Labelling of certain paediatric non prescription cough and cold products in canada
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Summary of Health Canada ’ s Decision. Labelling of Certain Paediatric Non-Prescription Cough and Cold Products in Canada. February 2006. BACKGROUND. Non-prescription paediatric cough and cold products for symptomatic relief have been widely marketed in Canada for decades.

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Labelling of Certain Paediatric Non-Prescription Cough and Cold Products in Canada

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Summary of Health Canada’s Decision

Labelling of Certain Paediatric Non-Prescription Cough and Cold Products in Canada

February 2006


BACKGROUND

  • Non-prescription paediatric cough and cold products for symptomatic relief have been widely marketed in Canada for decades.

  • Despite their long history of use, evidence clearly demonstrating therapeutic benefit for the use of these products in children under the age of 12 is lacking.

  • Reports of misuse, overdose and rare serious side-effects have raised concerns about the use of these medicines in children under 6.


HEALTH CANDA’S APPROACH

  • Reviewed scientific evidence and international approaches

  • Better understanding now of how children’s bodies react differently to certain medicines, and how cold viruses affect children differently.

  • Based on a preliminary review, Health Canada recommended in October 2007 not using over-the-counter cough and cold medicines in children under 2 years of age, unless instructed to do so by a health care practitioner.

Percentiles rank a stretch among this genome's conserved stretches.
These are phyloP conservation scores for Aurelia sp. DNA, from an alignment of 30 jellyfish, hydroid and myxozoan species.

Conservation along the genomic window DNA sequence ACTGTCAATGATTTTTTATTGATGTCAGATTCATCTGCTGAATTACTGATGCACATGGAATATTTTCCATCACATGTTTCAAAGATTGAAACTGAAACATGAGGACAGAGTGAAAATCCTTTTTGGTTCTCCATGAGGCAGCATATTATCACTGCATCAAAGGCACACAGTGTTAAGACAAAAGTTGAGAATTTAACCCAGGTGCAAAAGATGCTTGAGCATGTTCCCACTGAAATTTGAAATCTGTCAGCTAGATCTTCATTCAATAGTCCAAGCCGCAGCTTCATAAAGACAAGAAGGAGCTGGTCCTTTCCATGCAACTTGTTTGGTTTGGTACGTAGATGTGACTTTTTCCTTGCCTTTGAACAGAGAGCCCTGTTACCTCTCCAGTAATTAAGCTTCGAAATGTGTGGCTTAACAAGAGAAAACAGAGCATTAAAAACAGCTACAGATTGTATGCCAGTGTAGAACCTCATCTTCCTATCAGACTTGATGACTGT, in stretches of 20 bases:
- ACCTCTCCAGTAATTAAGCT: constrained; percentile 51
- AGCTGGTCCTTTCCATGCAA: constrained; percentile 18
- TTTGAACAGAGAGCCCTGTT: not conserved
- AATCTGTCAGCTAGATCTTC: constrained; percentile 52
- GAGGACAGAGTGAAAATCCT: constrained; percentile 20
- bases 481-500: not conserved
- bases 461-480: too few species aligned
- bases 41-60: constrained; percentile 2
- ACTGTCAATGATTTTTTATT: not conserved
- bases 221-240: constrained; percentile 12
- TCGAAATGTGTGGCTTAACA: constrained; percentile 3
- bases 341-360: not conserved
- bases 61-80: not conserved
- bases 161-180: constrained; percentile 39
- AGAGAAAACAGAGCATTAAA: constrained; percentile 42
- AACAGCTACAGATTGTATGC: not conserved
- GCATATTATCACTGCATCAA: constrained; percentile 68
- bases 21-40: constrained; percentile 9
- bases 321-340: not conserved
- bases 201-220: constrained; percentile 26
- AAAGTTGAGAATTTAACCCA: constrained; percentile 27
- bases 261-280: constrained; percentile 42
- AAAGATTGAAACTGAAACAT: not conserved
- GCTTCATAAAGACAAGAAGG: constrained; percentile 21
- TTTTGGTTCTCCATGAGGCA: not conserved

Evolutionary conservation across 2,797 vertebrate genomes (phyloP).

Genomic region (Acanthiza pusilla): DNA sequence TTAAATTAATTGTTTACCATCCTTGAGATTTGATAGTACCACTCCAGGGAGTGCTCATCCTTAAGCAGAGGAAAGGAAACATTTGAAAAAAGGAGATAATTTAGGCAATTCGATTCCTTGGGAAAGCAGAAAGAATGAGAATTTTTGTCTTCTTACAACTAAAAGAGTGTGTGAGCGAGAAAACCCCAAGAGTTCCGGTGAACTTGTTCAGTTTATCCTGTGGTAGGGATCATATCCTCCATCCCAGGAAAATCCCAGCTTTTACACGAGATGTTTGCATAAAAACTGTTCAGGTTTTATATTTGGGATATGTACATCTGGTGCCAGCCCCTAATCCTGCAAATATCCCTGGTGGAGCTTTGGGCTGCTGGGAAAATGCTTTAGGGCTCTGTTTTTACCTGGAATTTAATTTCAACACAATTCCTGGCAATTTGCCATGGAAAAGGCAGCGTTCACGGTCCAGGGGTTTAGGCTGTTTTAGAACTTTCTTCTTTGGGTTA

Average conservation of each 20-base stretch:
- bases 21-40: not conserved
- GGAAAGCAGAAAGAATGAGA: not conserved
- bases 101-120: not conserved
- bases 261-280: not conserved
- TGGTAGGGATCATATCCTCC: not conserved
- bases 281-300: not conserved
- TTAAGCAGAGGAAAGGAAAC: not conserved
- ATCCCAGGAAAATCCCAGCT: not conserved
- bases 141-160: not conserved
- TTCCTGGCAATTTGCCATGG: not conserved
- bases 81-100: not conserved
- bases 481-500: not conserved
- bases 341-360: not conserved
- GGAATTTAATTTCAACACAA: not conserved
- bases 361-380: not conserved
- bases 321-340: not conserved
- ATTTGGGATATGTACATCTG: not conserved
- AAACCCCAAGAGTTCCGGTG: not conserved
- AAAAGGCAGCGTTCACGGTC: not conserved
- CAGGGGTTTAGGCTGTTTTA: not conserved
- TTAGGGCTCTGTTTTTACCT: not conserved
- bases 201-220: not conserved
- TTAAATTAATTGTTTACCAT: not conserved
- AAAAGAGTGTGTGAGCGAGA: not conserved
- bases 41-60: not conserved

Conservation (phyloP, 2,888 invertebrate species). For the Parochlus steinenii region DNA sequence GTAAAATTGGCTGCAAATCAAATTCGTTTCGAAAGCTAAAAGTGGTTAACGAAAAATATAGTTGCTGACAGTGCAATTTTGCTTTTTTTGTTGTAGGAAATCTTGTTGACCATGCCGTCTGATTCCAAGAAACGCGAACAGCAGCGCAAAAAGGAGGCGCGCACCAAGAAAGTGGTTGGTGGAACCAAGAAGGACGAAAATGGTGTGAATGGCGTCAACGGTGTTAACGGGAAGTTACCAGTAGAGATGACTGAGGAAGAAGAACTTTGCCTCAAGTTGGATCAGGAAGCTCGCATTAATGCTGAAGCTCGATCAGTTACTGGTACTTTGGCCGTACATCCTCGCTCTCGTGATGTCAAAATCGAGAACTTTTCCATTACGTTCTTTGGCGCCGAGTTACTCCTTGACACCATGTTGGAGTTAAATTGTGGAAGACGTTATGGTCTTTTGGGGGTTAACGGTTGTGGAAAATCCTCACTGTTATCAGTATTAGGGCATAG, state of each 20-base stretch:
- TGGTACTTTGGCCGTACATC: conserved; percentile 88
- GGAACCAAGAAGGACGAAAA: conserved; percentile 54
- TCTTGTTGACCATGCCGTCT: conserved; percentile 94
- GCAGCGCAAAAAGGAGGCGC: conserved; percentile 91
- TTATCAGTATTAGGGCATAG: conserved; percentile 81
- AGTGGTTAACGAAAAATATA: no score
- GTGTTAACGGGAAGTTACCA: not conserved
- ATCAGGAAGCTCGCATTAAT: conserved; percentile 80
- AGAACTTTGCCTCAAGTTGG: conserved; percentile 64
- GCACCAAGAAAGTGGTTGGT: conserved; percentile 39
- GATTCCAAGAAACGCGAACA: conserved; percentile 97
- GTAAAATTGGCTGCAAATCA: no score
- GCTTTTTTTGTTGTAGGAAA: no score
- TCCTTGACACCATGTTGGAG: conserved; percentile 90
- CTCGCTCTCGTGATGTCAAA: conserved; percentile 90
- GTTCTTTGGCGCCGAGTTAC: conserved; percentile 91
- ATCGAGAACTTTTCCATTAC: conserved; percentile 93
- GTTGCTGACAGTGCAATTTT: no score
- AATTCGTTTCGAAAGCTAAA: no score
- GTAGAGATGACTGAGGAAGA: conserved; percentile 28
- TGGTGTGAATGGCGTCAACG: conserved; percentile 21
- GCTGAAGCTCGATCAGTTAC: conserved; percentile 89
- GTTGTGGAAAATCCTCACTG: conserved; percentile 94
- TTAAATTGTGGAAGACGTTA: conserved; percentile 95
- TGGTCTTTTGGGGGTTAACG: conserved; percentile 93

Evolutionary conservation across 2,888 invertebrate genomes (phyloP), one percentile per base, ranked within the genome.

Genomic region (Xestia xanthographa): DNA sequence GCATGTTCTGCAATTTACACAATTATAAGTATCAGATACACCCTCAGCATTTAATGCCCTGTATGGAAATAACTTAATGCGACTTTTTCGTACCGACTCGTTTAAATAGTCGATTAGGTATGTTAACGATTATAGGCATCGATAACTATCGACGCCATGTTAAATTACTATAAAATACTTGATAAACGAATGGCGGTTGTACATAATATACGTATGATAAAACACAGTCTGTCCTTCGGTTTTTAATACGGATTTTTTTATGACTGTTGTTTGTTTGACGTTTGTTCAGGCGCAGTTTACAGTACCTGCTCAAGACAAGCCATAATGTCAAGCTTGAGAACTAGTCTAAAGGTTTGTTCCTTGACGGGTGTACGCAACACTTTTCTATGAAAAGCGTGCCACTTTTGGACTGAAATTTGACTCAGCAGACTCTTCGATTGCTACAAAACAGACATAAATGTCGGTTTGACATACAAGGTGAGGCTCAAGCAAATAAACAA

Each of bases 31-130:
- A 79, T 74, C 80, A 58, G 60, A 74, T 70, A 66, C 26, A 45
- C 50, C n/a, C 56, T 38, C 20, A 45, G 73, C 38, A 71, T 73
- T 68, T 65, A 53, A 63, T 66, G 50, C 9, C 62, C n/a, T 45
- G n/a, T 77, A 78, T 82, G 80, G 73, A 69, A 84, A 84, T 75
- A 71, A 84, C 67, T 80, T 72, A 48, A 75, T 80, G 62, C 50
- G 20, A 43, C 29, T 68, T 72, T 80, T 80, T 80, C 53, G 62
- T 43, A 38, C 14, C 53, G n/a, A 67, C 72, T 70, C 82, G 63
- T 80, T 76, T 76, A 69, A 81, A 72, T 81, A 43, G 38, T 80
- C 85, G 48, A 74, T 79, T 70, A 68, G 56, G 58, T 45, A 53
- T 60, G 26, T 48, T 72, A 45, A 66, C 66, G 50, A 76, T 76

• Convened Scientific Advisory Panel on Nonprescription Paediatric Cough and Cold Medications in March 2008.

  • The current decision expands on those preliminary recommendations.


HEALTH CANADA’S DECISION

  • Health Canada is requiring manufacturers to relabel orally administered cough and cold products with certain ingredients that have dosing information for children. The new labelling will say that these medicines should not be used in children under 6.

  • Products that remain on the market will need to be re-labelled accordingly, which includes the enhanced labelling requirements.

  • This decision carefully considers the available benefit and risk information, and the conclusions of a Scientific Advisory Panel of external experts convened by Health Canada to study the issue.


TYPES OF PRODUCTS AFFECTED

  • Antihistamines in cough and cold medicines (used to treat sneezing, runny nose)

  • Antitussives (used to treat cough)

  • Expectorants (used to loosen mucus)

  • Decongestants (used to treat congestion)


RELABELLING PERIOD

  • Health Canada is working with stakeholders in order to ensure that the relevant products are relabelled by the 2009 cough & cold season.

  • Health Canada recognizes that during this cough and cold season there will be products on the store shelves and in homes with current labelling that could include dosing information for children under 6, because many of these products also have dosing information for adults and older children on the same label.

  • As a result, for this cough and cold season, parents or caregivers should consult a pharmacist or a health care practitioner when buying or using these products. These medicines can still be used in children 6 and older and adults.

  • Health Canada will conduct an outreach campaign to inform parents and caregivers about the new labelling for over-the-counter cough and cold medicines.


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